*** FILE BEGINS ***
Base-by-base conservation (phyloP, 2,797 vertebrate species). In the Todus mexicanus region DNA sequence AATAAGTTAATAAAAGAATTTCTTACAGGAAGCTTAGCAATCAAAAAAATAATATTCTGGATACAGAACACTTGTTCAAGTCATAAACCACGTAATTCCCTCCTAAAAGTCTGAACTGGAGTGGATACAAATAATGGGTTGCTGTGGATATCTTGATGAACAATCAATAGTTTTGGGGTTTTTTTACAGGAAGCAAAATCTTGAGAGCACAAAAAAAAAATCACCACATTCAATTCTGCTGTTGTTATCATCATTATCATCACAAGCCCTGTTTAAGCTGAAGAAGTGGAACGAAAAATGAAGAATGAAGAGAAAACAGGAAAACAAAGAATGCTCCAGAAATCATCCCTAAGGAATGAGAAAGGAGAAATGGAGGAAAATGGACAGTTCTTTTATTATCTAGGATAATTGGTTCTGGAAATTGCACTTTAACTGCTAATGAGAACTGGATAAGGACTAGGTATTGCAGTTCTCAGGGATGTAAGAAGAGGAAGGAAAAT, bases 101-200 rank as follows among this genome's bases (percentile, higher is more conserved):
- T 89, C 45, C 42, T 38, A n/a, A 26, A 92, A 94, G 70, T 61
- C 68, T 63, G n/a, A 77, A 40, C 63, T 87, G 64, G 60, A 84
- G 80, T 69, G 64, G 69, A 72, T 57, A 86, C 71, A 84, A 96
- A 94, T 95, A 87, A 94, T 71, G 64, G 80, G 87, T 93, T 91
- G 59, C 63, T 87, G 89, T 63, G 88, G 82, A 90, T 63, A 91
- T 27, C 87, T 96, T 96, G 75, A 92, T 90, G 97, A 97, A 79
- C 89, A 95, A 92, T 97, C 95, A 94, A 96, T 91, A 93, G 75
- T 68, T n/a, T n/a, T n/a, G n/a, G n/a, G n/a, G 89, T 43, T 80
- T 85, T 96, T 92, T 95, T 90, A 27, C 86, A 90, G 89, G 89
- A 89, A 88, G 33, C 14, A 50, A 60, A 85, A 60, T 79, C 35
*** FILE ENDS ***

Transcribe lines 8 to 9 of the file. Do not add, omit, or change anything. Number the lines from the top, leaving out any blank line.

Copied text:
- C 89, A 95, A 92, T 97, C 95, A 94, A 96, T 91, A 93, G 75
- T 68, T n/a, T n/a, T n/a, G n/a, G n/a, G n/a, G 89, T 43, T 80